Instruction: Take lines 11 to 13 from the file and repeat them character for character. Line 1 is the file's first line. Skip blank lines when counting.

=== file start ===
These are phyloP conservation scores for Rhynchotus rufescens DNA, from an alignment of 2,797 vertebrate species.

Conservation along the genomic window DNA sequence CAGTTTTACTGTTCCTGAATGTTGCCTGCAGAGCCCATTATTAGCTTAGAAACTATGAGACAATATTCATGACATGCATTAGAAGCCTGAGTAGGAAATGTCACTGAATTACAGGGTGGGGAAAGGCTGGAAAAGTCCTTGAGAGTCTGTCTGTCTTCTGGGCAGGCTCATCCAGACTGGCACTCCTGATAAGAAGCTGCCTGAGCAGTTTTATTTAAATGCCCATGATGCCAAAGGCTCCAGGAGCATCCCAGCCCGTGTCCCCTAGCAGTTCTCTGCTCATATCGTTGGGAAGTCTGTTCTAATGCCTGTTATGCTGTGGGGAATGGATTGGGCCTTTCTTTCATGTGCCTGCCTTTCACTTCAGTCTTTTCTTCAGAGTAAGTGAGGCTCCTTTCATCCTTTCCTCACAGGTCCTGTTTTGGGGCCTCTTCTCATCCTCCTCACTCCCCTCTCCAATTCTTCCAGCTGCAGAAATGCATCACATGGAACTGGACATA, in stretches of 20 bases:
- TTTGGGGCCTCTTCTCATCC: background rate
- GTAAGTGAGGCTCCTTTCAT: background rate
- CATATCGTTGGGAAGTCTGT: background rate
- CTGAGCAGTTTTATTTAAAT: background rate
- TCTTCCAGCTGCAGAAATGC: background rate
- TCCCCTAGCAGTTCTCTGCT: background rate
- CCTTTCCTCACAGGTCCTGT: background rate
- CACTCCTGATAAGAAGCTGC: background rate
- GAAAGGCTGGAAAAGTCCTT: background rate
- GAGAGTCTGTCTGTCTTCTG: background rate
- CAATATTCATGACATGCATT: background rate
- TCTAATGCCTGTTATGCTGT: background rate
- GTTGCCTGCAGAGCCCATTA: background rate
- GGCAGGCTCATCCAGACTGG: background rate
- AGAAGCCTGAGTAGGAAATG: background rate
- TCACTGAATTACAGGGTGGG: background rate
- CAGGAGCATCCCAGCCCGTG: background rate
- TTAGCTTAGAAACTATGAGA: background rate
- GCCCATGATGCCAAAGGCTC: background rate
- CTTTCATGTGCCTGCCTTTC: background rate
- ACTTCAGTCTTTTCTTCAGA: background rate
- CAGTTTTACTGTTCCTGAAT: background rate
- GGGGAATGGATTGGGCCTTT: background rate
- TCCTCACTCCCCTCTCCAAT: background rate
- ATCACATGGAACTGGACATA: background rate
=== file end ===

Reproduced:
- GAAAGGCTGGAAAAGTCCTT: background rate
- GAGAGTCTGTCTGTCTTCTG: background rate
- CAATATTCATGACATGCATT: background rate